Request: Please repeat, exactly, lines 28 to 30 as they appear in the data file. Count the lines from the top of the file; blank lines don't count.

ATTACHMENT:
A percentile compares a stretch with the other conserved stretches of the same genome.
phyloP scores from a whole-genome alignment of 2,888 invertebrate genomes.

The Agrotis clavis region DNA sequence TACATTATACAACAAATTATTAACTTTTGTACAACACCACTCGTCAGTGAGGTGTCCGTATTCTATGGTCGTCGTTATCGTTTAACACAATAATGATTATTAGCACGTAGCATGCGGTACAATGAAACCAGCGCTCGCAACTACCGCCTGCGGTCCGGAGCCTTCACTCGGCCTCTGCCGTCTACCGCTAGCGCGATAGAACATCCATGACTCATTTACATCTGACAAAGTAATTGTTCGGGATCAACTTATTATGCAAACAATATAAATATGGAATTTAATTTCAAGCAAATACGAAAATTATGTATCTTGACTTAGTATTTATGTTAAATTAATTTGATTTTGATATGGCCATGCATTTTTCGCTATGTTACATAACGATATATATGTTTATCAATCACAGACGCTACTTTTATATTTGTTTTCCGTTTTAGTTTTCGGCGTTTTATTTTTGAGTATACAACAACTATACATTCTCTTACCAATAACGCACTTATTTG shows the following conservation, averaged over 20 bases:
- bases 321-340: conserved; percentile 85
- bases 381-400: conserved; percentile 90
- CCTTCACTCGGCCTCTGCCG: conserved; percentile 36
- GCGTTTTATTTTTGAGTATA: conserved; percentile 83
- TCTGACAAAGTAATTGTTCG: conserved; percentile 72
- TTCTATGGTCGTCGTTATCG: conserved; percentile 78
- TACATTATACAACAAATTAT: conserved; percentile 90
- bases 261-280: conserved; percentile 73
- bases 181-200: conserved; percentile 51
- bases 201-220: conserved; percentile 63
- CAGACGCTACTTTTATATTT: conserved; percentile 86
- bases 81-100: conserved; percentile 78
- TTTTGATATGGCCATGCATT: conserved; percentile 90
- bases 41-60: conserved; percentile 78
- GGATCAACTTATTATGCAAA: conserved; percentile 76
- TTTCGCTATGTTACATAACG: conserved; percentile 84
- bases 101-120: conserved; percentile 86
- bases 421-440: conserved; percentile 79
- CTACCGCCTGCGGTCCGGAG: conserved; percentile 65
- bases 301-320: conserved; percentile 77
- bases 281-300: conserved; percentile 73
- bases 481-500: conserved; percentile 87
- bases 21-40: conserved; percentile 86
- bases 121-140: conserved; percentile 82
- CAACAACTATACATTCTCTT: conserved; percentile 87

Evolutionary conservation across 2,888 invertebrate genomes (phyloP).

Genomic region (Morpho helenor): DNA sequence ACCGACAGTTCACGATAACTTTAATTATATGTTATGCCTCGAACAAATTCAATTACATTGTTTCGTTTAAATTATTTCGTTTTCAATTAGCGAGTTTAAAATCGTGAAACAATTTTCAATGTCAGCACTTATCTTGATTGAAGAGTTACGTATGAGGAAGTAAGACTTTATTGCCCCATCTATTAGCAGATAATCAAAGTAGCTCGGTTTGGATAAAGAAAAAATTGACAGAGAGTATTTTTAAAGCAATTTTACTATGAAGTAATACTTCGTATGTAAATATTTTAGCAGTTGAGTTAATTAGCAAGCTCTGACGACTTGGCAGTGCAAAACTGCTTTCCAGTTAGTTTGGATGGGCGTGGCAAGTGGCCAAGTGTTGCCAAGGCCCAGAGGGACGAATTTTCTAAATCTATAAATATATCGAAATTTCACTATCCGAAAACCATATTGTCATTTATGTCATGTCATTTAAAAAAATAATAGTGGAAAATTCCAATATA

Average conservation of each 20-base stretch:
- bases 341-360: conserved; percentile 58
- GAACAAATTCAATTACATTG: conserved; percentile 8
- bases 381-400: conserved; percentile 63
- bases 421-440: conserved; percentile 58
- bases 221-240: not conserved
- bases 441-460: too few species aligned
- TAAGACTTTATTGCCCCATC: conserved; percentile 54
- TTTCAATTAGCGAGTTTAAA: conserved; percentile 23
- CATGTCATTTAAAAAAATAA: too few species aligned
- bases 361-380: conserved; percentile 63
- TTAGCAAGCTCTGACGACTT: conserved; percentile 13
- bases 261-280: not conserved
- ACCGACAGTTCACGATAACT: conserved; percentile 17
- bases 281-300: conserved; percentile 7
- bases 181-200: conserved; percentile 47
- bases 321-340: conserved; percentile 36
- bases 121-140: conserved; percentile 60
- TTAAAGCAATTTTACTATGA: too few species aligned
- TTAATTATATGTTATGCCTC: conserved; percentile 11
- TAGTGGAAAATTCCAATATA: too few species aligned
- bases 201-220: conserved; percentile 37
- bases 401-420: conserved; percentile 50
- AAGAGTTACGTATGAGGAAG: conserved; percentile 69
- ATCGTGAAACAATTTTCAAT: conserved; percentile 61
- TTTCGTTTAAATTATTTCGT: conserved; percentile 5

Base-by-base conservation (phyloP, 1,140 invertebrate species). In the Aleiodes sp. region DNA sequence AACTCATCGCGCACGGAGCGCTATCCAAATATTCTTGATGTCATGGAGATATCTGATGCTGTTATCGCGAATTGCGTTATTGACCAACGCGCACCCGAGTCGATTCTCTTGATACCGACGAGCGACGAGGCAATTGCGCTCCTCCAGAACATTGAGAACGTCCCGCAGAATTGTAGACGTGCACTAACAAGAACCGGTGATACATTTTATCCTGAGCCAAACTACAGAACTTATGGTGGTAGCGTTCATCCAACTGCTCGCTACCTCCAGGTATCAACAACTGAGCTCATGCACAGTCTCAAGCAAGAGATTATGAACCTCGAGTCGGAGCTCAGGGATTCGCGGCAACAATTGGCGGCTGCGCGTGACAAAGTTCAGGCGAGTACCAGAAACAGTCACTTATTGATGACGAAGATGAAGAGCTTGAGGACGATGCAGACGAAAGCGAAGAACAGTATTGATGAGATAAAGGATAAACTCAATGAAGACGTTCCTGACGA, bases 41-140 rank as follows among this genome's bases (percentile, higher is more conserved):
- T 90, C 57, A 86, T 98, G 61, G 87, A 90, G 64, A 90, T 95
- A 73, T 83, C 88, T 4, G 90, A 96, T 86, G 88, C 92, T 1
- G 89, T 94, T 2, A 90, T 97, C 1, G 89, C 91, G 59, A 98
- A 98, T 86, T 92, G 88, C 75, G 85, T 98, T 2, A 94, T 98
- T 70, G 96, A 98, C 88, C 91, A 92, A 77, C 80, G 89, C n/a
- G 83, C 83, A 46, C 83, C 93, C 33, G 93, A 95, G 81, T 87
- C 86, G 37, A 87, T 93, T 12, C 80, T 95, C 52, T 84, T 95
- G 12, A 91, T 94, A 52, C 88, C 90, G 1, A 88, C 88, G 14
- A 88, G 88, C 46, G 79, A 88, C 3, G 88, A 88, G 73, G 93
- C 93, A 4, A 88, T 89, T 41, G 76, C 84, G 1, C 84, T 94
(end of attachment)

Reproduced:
- CAACAACTATACATTCTCTT: conserved; percentile 87

Evolutionary conservation across 2,888 invertebrate genomes (phyloP).

Genomic region (Morpho helenor): DNA sequence ACCGACAGTTCACGATAACTTTAATTATATGTTATGCCTCGAACAAATTCAATTACATTGTTTCGTTTAAATTATTTCGTTTTCAATTAGCGAGTTTAAAATCGTGAAACAATTTTCAATGTCAGCACTTATCTTGATTGAAGAGTTACGTATGAGGAAGTAAGACTTTATTGCCCCATCTATTAGCAGATAATCAAAGTAGCTCGGTTTGGATAAAGAAAAAATTGACAGAGAGTATTTTTAAAGCAATTTTACTATGAAGTAATACTTCGTATGTAAATATTTTAGCAGTTGAGTTAATTAGCAAGCTCTGACGACTTGGCAGTGCAAAACTGCTTTCCAGTTAGTTTGGATGGGCGTGGCAAGTGGCCAAGTGTTGCCAAGGCCCAGAGGGACGAATTTTCTAAATCTATAAATATATCGAAATTTCACTATCCGAAAACCATATTGTCATTTATGTCATGTCATTTAAAAAAATAATAGTGGAAAATTCCAATATA